A great deal of research in various fields of academic study has attempted to identify and understand the factors that might explain why certain civil cases settle, yet others proceed to a trial before a judge, or a judge and jury. This research has been motivated, in part, by the fact that out-of-court dispute settlement is viewed as a desirable social outcome. This is because trials are costly, not just for the parties, but for society as a whole. Therefore many scholars have attempted to understand why certain cases seem to be more resistant to settlement than others.
Researchers who have approached this question from the standpoint of economics, have generally described the category of cases that proceed to trial as resulting from a breakdown in negotiations or informational asymmetry. The breakdown often relates to a failure by one or both parties to understand the risk dynamics in terms of the law and the evidence. Economists predict that any given set of litigants, when provided with full information about the evidence and the applicable law, would be able to accurately and objectively assess the risk of proceeding to trial. These litigants would tend to settle every case, and would tend not to proceed to trial, assuming they were properly informed.¹ Thus, in a case that proceeds to trial, the economic approach would attribute the failure of the parties to settle the case to one or both of the parties not fully understanding what the case was about, the evidence, or the applicable law, all of which serve to inform the risk dynamics of proceeding to trial. If the parties were acting rationally and had a full understanding of the risk, they would mutually define a zone of bargaining, and would inevitably reach a settlement point somewhere within that zone, because both sides would see that it would be to their benefit to do so.²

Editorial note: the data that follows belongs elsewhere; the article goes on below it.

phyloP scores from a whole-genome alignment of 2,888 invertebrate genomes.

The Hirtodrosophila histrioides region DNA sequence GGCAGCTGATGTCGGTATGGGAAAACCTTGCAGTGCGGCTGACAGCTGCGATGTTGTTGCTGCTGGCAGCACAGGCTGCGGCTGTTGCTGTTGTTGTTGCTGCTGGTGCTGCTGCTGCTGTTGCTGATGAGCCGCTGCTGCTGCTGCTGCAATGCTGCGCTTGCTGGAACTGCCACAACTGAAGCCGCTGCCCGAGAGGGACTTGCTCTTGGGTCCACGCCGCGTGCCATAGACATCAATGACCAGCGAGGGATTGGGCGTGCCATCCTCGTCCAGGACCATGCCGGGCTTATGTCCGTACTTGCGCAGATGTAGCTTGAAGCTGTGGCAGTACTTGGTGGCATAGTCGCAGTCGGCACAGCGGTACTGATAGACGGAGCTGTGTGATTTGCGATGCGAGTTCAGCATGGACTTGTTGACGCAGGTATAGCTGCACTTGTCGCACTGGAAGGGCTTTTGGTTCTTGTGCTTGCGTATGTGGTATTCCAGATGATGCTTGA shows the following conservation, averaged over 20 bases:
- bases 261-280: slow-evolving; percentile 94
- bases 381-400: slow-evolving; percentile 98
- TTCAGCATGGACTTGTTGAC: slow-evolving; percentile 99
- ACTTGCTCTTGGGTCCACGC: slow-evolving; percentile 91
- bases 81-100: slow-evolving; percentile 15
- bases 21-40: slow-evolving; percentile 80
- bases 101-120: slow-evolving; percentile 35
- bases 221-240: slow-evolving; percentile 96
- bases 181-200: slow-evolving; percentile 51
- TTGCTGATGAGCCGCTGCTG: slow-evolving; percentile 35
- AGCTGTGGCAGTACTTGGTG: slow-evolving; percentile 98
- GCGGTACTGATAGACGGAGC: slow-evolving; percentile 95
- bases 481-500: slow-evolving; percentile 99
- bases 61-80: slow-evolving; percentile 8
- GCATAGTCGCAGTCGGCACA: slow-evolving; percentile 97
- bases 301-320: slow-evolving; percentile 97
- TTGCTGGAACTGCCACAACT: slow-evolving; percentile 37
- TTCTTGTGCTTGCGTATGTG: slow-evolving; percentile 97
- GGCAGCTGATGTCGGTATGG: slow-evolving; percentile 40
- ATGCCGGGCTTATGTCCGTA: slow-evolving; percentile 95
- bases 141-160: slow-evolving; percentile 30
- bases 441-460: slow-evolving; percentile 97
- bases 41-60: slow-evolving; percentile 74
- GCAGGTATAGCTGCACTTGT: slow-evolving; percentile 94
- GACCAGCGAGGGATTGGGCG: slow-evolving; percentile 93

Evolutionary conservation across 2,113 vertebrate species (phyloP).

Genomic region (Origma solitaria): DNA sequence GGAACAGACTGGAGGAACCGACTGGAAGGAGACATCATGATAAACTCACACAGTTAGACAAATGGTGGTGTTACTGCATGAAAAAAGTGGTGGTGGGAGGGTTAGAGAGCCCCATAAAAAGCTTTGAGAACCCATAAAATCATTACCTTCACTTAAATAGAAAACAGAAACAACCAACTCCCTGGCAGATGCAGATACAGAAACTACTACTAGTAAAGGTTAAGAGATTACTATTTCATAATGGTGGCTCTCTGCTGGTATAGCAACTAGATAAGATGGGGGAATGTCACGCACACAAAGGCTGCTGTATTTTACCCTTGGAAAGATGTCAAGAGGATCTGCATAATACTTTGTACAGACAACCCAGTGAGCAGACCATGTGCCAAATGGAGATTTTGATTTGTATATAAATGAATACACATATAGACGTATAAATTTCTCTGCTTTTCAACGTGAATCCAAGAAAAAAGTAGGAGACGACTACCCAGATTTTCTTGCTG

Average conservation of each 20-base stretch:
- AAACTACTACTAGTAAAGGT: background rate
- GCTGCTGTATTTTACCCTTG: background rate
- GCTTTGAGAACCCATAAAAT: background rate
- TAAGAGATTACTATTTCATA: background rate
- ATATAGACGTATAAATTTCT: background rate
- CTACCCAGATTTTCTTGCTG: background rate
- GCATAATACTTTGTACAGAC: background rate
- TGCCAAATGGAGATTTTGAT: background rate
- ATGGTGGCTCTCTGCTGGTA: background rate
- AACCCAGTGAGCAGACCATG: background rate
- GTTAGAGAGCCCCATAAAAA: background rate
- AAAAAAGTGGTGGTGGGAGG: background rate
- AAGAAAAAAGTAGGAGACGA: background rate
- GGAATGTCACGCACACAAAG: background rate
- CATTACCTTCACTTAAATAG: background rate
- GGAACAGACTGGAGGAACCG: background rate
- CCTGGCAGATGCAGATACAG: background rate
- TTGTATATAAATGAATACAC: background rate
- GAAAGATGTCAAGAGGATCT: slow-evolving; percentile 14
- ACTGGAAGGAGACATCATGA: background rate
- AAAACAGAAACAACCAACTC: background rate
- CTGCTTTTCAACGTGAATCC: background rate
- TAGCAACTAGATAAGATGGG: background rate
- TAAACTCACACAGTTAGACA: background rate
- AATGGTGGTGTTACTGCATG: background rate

However, researchers within the disciplines of psychology, behavior studies, and related fields, have questioned whether other factors may be at play in the failure of certain cases to settle. In particular, research has been focused on psychological barriers to settlement that cannot be explained by a rational assessment of the costs versus the benefits, or by a breakdown in understanding the risk by one or both parties. While it may be obvious to many litigants and practicing lawyers that there is more at stake in some litigation than just money, it is not so obvious to legal scholars or to economists.
Therefore the experimental proof of this intuition is significant not only because it facilitates a more scientific understanding of the human factors at play in dispute resolution, but because it also reveals some of the specific mechanics of how non-monetary factors can influence litigants’ decision-making. In other words, this type of research may eventually allow us to catalog and understand most of the factors that affect decision-making in alternative dispute resolution, and thereby render alternative dispute resolution more predictable and more effective.
¹ See, e.g., Robert Cooter et al., Bargaining in the Shadow of the Law: A Testable Model of Strategic Behavior, 11 J. Legal Stud. 225, 225 (1982); Samuel R. Gross & Kent D. Syverud, Getting To No: A Study of Settlement Negotiations and the Selection of Cases for Trial, 90 Mich. L. Re., 319, 320 (1991).